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VoIP Hits The SMB Market
Voice over IP (VoIP) technology was originally targeted largely at the enterprise, but recent trends suggest it has traction at the lower end as well. In a report released in May, Robin Gareiss, Nemertes Research executive vice president, cited the recent announcement of Nortel Networks' BCM 50 small-business IP PBX as evidence of VoIP's appeal to the SMB arena. Gareiss and Nemertes say the small-business VoIP market will become increasingly more competitive during the next 12 months as more vendors enter the space.
To date, SMB VoIP adoption has trailed that of the enterprise. Nemertes conducted another recent survey in which 96 percent of enterprise participants said they had either implemented or planned to implement VoIP, while 75 percent of SMB respondents were already doing so. Nemertes attributes the lag partly to a lack of focus by major PBX vendors, but says the BCM 50 shows how Nortel is aggressively targeting the low-end space. The BCM 50 is designed for locations with fewer than 30 stations and "includes many of the applications and features previously reserved for Nortel's large customers." The BCM 50 architecture makes it easy for resellers to develop packaged solutions for particular markets or for customers to add features as their businesses grow.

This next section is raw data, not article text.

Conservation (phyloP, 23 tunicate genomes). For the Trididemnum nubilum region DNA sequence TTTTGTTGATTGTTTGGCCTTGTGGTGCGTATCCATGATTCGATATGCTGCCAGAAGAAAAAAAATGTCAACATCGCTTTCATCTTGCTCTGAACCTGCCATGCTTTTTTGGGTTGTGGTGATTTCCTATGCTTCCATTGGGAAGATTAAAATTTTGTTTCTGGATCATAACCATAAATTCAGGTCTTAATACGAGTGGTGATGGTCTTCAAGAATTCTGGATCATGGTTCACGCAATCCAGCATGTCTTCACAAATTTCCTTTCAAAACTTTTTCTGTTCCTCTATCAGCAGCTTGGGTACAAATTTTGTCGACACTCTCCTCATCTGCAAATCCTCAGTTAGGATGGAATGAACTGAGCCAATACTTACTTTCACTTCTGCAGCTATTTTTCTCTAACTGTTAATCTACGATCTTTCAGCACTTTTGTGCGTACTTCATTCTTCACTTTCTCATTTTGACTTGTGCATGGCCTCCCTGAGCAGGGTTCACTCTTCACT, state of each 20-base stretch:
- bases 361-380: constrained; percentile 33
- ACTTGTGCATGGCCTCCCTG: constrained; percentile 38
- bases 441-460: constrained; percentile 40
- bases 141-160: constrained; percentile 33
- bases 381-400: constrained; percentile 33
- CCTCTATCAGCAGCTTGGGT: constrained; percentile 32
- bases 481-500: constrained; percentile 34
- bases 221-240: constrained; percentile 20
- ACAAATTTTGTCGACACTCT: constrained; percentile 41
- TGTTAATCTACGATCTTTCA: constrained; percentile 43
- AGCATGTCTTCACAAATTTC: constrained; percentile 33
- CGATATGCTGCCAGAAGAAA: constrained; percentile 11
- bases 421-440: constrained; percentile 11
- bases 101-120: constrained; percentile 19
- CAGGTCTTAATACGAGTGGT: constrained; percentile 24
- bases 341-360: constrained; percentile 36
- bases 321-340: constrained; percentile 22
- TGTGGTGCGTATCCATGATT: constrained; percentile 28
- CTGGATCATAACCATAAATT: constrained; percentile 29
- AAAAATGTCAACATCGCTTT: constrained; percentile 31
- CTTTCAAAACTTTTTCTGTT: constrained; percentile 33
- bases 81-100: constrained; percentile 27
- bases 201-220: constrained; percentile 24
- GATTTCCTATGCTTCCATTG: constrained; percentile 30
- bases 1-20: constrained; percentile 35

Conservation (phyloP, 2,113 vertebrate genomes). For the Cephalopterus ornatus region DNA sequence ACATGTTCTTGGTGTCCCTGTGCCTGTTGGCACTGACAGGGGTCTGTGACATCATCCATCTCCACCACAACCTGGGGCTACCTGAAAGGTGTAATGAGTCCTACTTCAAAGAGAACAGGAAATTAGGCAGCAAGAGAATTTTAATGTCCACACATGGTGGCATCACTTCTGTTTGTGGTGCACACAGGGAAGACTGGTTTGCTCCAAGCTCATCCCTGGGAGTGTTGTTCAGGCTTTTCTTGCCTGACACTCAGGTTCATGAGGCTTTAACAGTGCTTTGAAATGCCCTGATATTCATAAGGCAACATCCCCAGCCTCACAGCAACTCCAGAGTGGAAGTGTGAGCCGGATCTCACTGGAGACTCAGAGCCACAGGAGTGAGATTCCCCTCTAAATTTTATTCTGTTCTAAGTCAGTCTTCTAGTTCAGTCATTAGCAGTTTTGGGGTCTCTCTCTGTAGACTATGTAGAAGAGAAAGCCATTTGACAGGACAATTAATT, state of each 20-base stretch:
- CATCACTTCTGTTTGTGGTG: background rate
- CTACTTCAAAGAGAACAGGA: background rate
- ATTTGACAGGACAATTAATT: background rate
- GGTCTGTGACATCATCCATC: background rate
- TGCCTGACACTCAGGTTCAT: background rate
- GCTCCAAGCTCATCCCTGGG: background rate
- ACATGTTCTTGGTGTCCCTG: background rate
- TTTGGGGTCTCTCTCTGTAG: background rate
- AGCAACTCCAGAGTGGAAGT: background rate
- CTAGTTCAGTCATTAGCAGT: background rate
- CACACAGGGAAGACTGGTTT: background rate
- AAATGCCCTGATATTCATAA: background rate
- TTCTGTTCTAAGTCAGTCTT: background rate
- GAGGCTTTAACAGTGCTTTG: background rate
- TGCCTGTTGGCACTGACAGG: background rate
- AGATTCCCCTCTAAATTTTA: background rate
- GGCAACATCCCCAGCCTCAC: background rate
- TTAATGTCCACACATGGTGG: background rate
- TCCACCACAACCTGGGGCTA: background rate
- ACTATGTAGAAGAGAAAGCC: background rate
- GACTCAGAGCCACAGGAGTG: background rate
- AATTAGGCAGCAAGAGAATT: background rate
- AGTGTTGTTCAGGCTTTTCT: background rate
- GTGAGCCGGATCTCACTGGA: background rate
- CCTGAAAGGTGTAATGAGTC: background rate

Gareiss predicts that Nortel and other competitors will be challenged to migrate businesses from TDM systems onto VoIP, but the prospective gains they can make in cost savings, improved communications and productivity should motivate numerous smaller businesses to at least take a closer look at the technology, potentially creating a "huge revenue opportunity" for vendors and resellers who address the market properly.
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